DISCUSSION

Does section 3333.4 restrict an uninsured driver's recovery of noneconomic damages against local public entities in an action for nuisance and dangerous condition of property? The issue is one of statutory construction.

Our fundamental task in construing a statute is to ascertain the intent of the lawmakers so as to effectuate the purpose of the statute. (Torres v. Automobile Club of So. California (1997) 15 Cal.4th 771, 777, 63 Cal.Rptr.2d 859, 937 P.2d 290.) We begin by examining the statutory language, giving the words their usual and ordinary meaning. (People v. Lawrence (2000) 24 Cal.4th 219, 230, 99 Cal.Rptr.2d 570, 6 P.3d 228.) If there is no ambiguity, then we presume the lawmakers meant what they said, and the plain meaning of the language governs. (Id. at pp. 230-231, 99 Cal.Rptr.2d 570, 6 P.3d 228; People v. Coronado (1995) 12 Cal.4th 145, 151, 48

105 Cal.Rptr.2d 460
Cal.Rptr.2d 77, 906 P.2d 1232.) If, however, the statutory terms are ambiguous, then we may resort to extrinsic sources, including the ostensible objects to be achieved and the legislative history. (People v. Coronado, supra, 12 Cal.4th at p. 151, 48 Cal.Rptr.2d 77, 906 P.2d 1232.) In such circumstances, we "`select the construction that comports most closely with the apparent intent of the Legislature, with a view to promoting rather than defeating the general purpose of the statute, and avoid an interpretation that would lead to absurd consequences.' [Citation.]" (Ibid.; see Escobedo v. Estate of Snider (1997) 14 Cal.4th 1214, 1223, 60 Cal. Rptr.2d 722, 930 P.2d 979.) These rules apply equally in construing statutes enacted through the initiative process. (Horwich v. Superior Court (1999) 21 Cal.4th 272, 276, 87 Cal.Rptr.2d 222, 980 P.2d 927.)

As relevant here, section 3333.4 provides: "(a) Except as provided in subdivision (c) [dealing with convicted drunk drivers], in any action to recover damages arising out of the operation or use of a motor vehicle, a person shall not recover non-economic losses to compensate for pain, suffering, inconvenience, physical impairment, disfigurement, and other nonpecuniary damages if any of the following applies: [¶] ... [¶] (2) The injured person was the owner of a vehicle involved in the accident and the vehicle was not insured as required by the financial responsibility laws of this state."1

We have construed section 3333.4 twice in the recent past. In Horwich v. Superior Court, supra, 21 Cal.4th 272, 87 Cal. Rptr.2d 222, 980 P.2d 927, we held the statute did not preclude recovery of damages for loss of care, comfort, and society by a wrongful death plaintiff whose decedent was the uninsured operator of a motor vehicle involved in an accident. In Hodges v. Superior Court (1999) 21 Cal.4th 109, 86 Cal.Rptr.2d 884, 980 P.2d 433 (Hodges), we found it did not limit recovery by an uninsured motorist in a products liability action against a car manufacturer. In both instances, we found the relevant statutory language was "not pellucid" with respect to the particular factual circumstances. (Horwich v. Superior Court, supra, 21 Cal.4th at p. 277, 87 Cal.Rptr.2d 222, 980 P.2d 927; Hodges, supra, 21 Cal.4th at p. 113, 86 Cal.Rptr.2d 884, 980 P.2d 433.) That is, in Horwich v. Superior Court, supra, 21 Cal.4th 272, 87 Cal. Rptr.2d 222, 980 P.2d 927, recovery of noneconomic damages was sought by "a person" who was not the uninsured owner or operator of the vehicle involved in an accident. And in Hodges, supra, 21 Cal.4th 109, 86 Cal.Rptr.2d 884, 980 P.2d 433, there was no necessary connection between the plaintiffs injury and "the operation or use" of the vehicle. We therefore considered the Legislative Analyst's analysis and other legislative history materials for clues as to the statute's intended goals and then construed the language to give effect to the apparent intent of the lawmakers.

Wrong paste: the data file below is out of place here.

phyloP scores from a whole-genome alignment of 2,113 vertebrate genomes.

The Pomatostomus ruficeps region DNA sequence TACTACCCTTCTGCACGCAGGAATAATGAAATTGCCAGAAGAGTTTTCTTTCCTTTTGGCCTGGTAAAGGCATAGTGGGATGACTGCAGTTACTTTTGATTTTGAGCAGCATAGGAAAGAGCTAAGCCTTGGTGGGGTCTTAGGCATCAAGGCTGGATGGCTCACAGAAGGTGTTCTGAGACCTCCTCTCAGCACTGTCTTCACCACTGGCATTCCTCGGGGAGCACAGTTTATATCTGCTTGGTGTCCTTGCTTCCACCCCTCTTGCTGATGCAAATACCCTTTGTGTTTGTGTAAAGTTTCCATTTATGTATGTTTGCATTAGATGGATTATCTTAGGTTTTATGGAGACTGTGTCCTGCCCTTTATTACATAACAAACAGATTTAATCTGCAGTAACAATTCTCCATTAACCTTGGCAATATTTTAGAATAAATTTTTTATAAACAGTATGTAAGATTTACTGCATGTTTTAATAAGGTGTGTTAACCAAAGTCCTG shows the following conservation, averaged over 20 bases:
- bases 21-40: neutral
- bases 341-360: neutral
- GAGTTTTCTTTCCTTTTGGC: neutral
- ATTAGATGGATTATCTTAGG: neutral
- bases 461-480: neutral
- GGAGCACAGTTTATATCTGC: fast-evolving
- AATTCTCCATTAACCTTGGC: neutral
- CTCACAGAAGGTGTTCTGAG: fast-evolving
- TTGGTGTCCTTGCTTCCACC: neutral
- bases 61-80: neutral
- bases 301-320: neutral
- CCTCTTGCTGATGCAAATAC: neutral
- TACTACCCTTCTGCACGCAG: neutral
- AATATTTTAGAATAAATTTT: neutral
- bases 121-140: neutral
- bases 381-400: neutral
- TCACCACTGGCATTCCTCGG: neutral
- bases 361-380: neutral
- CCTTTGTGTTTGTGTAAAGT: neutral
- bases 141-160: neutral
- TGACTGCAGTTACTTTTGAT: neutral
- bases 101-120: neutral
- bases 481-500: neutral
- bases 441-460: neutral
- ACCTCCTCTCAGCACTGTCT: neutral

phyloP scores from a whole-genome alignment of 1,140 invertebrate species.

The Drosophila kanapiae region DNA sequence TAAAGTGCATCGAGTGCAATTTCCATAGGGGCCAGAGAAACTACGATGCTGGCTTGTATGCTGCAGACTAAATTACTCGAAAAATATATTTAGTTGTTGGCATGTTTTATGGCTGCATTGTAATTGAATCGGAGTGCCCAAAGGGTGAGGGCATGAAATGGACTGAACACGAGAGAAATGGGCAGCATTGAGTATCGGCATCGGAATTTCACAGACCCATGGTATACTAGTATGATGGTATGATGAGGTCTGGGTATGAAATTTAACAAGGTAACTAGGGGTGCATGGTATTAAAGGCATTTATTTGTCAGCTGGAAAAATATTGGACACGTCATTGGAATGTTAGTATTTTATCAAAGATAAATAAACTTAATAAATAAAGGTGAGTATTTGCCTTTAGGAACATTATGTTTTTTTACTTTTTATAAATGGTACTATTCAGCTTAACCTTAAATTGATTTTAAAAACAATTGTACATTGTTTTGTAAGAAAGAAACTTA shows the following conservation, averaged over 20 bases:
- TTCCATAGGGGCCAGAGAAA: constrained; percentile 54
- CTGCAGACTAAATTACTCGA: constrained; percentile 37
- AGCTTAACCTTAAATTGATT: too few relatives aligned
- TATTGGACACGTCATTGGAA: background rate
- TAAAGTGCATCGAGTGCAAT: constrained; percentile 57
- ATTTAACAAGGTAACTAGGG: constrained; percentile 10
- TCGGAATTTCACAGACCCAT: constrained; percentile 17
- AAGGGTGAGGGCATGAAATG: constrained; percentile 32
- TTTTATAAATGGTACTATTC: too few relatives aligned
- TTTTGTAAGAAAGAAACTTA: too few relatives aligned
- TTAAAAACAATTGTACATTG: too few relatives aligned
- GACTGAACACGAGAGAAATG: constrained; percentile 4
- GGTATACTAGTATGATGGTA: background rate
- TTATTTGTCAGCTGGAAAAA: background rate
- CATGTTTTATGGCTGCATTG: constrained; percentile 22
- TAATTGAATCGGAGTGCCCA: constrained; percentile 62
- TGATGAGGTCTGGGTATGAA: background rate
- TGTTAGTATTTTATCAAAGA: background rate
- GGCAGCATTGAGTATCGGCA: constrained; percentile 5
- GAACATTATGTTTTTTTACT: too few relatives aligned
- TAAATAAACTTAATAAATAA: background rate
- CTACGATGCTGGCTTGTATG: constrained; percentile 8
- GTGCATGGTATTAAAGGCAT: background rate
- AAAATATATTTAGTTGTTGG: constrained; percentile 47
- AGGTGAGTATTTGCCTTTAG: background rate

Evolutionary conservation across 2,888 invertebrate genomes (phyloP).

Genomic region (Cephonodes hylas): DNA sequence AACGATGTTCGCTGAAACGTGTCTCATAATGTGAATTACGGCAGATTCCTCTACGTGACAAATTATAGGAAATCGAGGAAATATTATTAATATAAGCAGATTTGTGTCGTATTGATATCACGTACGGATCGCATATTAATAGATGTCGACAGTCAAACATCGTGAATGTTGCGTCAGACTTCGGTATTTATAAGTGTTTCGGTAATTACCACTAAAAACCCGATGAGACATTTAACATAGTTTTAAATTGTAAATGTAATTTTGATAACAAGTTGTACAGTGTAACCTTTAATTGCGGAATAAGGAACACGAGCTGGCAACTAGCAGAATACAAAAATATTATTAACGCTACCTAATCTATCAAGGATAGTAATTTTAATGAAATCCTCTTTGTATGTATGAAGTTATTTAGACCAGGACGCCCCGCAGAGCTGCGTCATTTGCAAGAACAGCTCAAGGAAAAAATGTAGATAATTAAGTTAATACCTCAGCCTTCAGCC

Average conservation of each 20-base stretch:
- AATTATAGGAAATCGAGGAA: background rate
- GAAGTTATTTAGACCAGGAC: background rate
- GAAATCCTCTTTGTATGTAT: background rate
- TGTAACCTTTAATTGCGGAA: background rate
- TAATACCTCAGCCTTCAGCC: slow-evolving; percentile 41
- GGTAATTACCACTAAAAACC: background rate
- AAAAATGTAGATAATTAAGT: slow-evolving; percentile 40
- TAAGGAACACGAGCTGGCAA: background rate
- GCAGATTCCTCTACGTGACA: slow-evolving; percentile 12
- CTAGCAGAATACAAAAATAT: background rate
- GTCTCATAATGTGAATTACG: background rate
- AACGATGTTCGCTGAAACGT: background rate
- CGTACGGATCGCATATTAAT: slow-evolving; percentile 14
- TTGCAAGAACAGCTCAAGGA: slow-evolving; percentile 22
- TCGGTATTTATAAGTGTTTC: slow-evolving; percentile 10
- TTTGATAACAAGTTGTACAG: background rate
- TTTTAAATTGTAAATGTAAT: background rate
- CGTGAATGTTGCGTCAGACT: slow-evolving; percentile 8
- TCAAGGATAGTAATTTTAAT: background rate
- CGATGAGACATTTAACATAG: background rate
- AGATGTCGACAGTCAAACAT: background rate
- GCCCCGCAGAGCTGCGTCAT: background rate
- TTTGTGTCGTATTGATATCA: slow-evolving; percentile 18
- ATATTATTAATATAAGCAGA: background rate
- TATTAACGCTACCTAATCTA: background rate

In contrast to the factual scenarios presented in those previous decisions, the instant action against the public entity defendants appears to fall squarely within the terms of section 3333.4. First, plaintiff was the owner of an uninsured motorcycle. (§ 3333.4, subd. (a)(2).) Second, plaintiffs action for nuisance and dangerous condition of public property seeks "to recover damages arising out of the operation or use of [that] motor vehicle." (Id., subd. (a).) On this last point, we note the facts

105 Cal.Rptr.2d 461
here are neither parallel nor analogous to those giving rise to the perceived ambiguity in Hodges, supra, 21 Cal.4th 109, 86 Cal.Rptr.2d 884, 980 P.2d 433, for here there was a necessary and causal relationship between the plaintiffs operation of his motorcycle and the accident for which he claimed the public entities were responsible. Since section 3333.4 contains no exception for suits against public entities,2 plaintiff appears statutorily barred from recovering noneconomic damages against the County and the City